Shepherd and Price bought 50 pink shirts at a local discount store, and then used social media and email to encourage students to wear pink to school the next day. Over 100 students agreed, and others put on more pink shirts once they saw the ‘sea of pink’ that was growing. The gesture points in the direction of freedom of expression across the school, helping to challenge a social power structure and widening the space for different identities to be expressed safely.

In creating their sea of pink, a group of high school teens had made more social room. Their simple act caught fire and a 'Day of Pink' has since been declared as an anti-bullying day in many schools across Canada.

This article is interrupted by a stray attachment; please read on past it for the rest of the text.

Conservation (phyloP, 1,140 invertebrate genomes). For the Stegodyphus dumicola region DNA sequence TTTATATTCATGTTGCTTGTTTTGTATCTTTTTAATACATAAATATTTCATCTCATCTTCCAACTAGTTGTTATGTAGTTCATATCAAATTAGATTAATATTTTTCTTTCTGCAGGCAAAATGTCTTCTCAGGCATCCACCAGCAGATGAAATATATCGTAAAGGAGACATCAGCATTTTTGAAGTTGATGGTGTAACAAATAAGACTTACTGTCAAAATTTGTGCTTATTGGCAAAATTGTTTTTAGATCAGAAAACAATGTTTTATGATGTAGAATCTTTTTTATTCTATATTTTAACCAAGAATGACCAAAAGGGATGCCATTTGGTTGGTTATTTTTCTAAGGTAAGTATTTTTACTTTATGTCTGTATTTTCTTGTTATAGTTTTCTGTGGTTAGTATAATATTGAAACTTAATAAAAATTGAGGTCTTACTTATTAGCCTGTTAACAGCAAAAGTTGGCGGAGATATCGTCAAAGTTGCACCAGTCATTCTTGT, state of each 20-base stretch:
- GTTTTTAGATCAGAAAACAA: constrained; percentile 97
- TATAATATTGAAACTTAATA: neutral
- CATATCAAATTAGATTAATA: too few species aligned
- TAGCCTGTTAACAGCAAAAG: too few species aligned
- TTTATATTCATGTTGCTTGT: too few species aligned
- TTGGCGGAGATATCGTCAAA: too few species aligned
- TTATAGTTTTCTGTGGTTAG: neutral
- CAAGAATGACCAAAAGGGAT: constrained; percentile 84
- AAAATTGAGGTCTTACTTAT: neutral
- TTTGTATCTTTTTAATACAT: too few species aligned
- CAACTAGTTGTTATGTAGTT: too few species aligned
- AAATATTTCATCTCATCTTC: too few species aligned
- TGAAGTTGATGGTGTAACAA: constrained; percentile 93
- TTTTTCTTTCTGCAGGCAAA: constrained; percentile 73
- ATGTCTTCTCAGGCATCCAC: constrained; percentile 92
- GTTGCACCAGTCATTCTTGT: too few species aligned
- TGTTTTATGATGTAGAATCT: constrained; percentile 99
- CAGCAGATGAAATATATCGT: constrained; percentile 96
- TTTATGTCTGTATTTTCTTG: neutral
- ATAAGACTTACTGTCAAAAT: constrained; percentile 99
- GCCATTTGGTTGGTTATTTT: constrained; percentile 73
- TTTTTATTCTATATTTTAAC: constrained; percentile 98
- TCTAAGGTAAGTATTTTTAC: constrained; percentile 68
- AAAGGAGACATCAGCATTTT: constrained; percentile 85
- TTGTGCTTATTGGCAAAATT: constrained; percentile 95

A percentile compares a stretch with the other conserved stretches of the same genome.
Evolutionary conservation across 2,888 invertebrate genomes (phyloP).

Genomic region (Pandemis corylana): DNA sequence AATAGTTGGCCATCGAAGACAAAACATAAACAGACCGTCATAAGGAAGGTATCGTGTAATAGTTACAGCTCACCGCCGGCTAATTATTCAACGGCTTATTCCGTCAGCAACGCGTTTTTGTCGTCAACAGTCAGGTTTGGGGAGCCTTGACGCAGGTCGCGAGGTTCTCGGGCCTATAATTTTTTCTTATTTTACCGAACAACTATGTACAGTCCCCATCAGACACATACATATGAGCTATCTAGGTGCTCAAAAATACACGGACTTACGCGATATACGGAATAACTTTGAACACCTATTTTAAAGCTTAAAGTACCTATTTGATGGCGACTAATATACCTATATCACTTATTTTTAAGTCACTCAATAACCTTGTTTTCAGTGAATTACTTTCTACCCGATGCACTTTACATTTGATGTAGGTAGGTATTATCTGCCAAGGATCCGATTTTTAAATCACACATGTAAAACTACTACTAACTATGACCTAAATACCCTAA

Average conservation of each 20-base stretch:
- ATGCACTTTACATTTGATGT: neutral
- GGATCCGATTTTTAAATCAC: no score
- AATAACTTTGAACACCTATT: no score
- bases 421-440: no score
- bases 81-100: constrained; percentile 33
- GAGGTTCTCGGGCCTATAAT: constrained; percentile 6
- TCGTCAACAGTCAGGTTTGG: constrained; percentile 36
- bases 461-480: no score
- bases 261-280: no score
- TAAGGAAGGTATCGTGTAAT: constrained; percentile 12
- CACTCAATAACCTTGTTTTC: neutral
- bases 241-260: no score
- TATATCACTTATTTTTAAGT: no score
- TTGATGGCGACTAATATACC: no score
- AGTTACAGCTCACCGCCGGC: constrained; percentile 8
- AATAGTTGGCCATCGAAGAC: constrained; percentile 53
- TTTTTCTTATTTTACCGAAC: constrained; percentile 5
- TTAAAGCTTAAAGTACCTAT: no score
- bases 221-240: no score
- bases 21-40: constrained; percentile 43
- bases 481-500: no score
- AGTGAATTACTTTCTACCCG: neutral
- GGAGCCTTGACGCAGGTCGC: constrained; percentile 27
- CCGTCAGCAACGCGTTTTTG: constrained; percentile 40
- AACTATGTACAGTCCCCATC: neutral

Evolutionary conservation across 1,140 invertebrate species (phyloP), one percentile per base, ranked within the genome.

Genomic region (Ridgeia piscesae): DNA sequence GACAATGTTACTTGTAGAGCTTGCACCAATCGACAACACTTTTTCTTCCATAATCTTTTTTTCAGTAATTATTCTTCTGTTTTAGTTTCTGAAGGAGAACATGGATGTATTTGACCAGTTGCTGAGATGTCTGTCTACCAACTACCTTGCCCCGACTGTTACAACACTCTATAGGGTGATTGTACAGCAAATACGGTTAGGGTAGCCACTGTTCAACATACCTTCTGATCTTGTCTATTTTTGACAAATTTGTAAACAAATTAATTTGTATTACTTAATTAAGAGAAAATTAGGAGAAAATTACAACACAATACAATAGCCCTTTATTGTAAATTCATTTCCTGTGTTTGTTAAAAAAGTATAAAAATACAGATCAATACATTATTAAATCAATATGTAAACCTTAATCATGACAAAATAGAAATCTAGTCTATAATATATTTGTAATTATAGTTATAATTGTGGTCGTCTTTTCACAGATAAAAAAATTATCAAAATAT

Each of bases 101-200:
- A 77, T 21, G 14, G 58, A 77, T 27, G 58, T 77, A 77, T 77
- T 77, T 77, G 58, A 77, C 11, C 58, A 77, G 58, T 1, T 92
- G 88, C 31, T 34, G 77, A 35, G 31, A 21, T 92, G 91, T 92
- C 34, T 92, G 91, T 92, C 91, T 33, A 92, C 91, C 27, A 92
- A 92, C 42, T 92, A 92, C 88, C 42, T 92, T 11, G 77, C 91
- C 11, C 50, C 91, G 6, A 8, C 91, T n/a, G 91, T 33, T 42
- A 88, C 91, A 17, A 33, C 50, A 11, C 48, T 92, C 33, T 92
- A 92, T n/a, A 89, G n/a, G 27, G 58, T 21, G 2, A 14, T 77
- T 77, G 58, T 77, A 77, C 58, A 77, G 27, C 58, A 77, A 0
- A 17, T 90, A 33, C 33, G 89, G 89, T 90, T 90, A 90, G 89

What would it mean to make more social room as a way to deal with systemic bullies?

To answer this question, I'm interested in exporting the idea of social room to the scale of a city or a nation. When you scale out, the bullies are no longer just high-school jocks. They are the police force, government officials and corporate actors. The victims are entire communities, and in some cases all of us (the NSA anyone?)

Like offering pink shirts to all school students, solidarity in these wider situations has to be made real. So, for example, the social room technique could offer the police, government and corporations the opportunity to step into another relationship to the problem. In that sense social room can be transformative. But for that to happen, the application of these tactics will have to be more intense and sustained than in the sea of pink.